Exodus from Lebanon peaks
By Michael Winfrey and Simon Bahceli
LARNACA, Cyprus (Reuters) – Ships and aircraft scooped more
exhausted people fleeing the fighting in Lebanon to safety in
Cyprus on Saturday in a mass international effort that has so
far evacuated more than 25,000 people.
U.N. emergency relief coordinator Jan Egeland said at least
$100 million was urgently needed to help avert a humanitarian
disaster in Lebanon, and he urged Israel and its Hizbollah foes
to guarantee safe passage to the aid convoys.
The European Union dispatched a team to help Cyprus cope
with the huge wave of foreign evacuees, which is stretching the
small island’s resources at the height of its tourist season.
“We expect the number (of evacuees) to triple in the coming
days. There are more than 60,000 to 70,000 to be evacuated
through Cyprus,” Foreign Minister Georgios Lillikas said,
inspecting a boat that had brought in more than 1,200 people.
Britain gave its citizens until Saturday evening to gather
in Beirut for the last scheduled evacuation by sea. A ship with
British evacuees was expected in Cyprus early on Sunday.
About 5,700 people were coming in on seven U.S. ships on
Saturday and the early hours of Sunday and only 1,600 of those
would be flown out, officials said. About 2,300 were staying at
a makeshift camp set up in fairgrounds in the capital Nicosia.
“There are still ships coming,” said a State Department
media official, who declined to be named. “It may not be at the
same rate as a few days ago, but we are still receiving a
Chartered ships also were expected to bring 500
Australians, 1,100 Canadians and 400 Swiss to Larnaca late on
Turkey has also been receiving hundreds of evacuees, mostly
Canadian and some Swedish citizens, at its Mediterranean port
of Mersin to the north of Cyprus.
Evacuees described scenes of mayhem in Lebanon, where many
had been holidaying or visiting family when Israel started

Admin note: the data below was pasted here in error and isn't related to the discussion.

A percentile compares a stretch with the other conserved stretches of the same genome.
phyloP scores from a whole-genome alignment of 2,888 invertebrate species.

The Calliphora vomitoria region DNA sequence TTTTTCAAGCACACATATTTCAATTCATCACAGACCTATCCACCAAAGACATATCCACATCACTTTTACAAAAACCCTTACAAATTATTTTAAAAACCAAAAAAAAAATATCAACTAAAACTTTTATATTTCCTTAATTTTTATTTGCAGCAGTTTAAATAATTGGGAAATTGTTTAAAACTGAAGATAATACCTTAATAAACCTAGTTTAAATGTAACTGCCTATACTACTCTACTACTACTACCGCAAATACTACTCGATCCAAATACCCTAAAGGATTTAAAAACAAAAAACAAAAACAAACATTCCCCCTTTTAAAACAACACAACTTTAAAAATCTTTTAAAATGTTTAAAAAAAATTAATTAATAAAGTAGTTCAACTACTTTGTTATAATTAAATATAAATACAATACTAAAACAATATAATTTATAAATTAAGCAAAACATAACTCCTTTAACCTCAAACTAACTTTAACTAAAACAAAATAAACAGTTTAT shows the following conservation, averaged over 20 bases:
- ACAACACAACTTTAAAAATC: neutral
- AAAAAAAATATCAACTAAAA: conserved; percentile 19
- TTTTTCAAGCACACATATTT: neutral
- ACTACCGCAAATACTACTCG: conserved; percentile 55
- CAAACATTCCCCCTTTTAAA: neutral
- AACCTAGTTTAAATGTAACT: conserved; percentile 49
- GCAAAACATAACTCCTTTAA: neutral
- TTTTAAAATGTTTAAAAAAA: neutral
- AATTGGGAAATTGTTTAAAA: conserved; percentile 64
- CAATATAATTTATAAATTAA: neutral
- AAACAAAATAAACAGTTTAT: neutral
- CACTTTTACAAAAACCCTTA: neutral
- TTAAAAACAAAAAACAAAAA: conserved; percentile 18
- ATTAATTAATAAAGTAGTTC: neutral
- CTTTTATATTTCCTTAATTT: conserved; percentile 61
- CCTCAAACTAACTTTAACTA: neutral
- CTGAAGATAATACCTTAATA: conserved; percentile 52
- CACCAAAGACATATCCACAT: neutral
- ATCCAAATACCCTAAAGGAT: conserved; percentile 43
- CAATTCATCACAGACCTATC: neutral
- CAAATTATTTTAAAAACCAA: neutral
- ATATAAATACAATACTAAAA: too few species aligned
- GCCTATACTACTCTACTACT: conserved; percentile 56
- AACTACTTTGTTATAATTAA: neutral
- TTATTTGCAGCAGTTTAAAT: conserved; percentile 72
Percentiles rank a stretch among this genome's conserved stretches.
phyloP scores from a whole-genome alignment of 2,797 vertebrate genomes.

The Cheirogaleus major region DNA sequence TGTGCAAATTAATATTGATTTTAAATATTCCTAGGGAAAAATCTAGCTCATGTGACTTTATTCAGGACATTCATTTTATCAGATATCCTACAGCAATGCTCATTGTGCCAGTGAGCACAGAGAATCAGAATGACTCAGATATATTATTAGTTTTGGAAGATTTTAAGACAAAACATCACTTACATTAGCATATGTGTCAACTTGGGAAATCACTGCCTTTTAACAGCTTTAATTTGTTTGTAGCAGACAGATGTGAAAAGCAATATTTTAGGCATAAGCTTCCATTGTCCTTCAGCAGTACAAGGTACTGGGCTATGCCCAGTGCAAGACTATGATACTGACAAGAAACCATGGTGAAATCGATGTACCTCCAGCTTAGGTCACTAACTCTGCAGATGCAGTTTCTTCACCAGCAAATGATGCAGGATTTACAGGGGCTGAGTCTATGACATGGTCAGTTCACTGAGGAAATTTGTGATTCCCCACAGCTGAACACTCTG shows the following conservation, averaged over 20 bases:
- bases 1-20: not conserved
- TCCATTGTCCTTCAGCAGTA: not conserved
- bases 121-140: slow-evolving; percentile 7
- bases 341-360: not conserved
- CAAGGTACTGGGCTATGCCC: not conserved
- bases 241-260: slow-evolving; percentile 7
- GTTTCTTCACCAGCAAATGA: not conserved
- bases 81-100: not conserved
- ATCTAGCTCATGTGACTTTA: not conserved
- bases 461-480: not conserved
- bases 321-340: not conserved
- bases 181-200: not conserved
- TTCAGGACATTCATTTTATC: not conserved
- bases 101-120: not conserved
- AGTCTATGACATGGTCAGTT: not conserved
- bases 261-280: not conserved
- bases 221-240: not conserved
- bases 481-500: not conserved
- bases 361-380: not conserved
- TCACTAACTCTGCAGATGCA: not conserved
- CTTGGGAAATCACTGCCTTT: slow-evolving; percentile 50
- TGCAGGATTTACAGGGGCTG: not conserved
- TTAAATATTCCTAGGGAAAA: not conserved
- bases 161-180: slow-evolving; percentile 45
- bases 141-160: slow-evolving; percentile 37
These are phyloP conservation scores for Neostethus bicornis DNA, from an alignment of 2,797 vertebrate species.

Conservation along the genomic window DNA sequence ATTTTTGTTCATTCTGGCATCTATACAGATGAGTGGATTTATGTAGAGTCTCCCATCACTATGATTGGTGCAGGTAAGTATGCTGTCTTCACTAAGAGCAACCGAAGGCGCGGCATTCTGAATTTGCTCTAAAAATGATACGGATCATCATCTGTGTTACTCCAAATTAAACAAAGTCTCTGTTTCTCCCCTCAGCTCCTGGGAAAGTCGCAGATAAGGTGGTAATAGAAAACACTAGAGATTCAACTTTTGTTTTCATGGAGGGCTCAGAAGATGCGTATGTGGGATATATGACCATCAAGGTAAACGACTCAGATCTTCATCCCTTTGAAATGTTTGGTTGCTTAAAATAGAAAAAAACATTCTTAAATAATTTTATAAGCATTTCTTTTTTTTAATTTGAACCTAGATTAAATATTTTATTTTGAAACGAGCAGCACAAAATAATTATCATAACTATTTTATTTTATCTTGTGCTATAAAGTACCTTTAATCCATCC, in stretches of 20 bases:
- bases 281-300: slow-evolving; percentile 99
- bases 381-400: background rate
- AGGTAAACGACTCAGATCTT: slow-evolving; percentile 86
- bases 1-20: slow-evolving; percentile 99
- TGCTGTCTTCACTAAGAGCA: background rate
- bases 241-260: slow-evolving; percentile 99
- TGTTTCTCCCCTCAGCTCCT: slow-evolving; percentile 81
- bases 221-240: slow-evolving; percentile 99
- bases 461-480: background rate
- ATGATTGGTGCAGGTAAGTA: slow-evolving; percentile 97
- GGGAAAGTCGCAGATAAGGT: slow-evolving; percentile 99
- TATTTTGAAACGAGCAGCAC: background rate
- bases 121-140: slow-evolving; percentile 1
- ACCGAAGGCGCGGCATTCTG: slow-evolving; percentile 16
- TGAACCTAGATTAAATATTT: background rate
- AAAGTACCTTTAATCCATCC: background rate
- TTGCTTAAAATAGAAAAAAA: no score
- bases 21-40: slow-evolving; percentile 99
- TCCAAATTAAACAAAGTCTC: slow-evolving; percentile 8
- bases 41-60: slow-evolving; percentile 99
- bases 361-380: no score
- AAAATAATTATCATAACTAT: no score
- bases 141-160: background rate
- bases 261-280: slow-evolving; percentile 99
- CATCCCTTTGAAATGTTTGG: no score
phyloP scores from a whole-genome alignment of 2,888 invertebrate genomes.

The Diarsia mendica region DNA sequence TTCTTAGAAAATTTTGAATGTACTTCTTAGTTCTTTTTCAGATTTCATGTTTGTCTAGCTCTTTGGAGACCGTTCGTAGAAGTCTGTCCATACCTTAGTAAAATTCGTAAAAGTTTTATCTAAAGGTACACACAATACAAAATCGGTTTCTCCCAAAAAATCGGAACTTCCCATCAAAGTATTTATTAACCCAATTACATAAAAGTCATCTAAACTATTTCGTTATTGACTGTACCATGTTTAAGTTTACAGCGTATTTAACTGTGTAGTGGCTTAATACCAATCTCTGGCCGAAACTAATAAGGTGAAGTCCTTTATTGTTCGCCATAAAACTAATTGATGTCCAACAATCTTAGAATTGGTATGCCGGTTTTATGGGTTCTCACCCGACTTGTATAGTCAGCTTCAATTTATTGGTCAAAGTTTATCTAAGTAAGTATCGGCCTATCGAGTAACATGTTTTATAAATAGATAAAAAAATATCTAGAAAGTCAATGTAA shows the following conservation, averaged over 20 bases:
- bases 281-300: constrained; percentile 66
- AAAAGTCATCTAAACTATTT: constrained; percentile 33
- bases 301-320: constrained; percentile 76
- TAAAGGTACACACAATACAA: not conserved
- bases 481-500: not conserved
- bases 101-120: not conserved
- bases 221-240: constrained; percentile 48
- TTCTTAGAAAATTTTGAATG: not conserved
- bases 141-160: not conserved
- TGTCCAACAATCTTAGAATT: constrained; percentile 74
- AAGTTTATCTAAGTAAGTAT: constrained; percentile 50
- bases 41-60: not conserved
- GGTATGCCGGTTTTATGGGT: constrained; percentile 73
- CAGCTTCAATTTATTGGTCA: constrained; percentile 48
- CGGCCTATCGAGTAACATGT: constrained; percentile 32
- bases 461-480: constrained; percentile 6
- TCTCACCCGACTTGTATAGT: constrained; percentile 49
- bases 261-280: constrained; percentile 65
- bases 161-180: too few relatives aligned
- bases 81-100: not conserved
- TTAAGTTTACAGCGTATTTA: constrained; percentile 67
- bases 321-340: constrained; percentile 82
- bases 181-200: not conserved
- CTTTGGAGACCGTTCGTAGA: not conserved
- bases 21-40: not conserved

bombing 11 days ago.
“I was at my club playing tennis and suddenly heard
shelling over my head,” Eddy Munzer, 66, a retired lawyer from
Florida, said. “The situation is so uncertain, I don’t see any
bright future in the short term.”
Australian-born accountant Joseph Saade, who moved to
Beirut 20 years ago, said: “I will not return. This is the end.
I am going to Australia, my home.”
To help those left behind in Lebanan, the U.N.’s Egeland
said it was vital to repair bombed runways at Beirut’s Hariri
airport and to establish a staging area in Cyprus.
“At the moment, we are not able to get relief into the
country in any quantities and more importantly, we’re not able
to distribute it beyond certain points which we can reach at
the moment,” he told reporters in Larnaca.
Egeland said he would fly from Cyprus to Beirut aboard a
British helicopter early on Sunday to assess the situation
there and to “urge and beg” international donors to stomp up
food, medicine, water and other aid.
As people escaped the violence, aid poured in. The EU
pledged to send medicine, shelter material and other supplies.
France sent 20 tonnes of water, food and medicines, and was
dispatching a water purifying plant on Saturday.
Officials said the French humanitarian agency Medecins Sans
Frontieres planned to send 60 tonnes of emergency aid through
Cyprus to Lebanon.
(Additional reporting by David Clarke and Michele Kambas in
Cyprus, Thomas Grove in Mersin)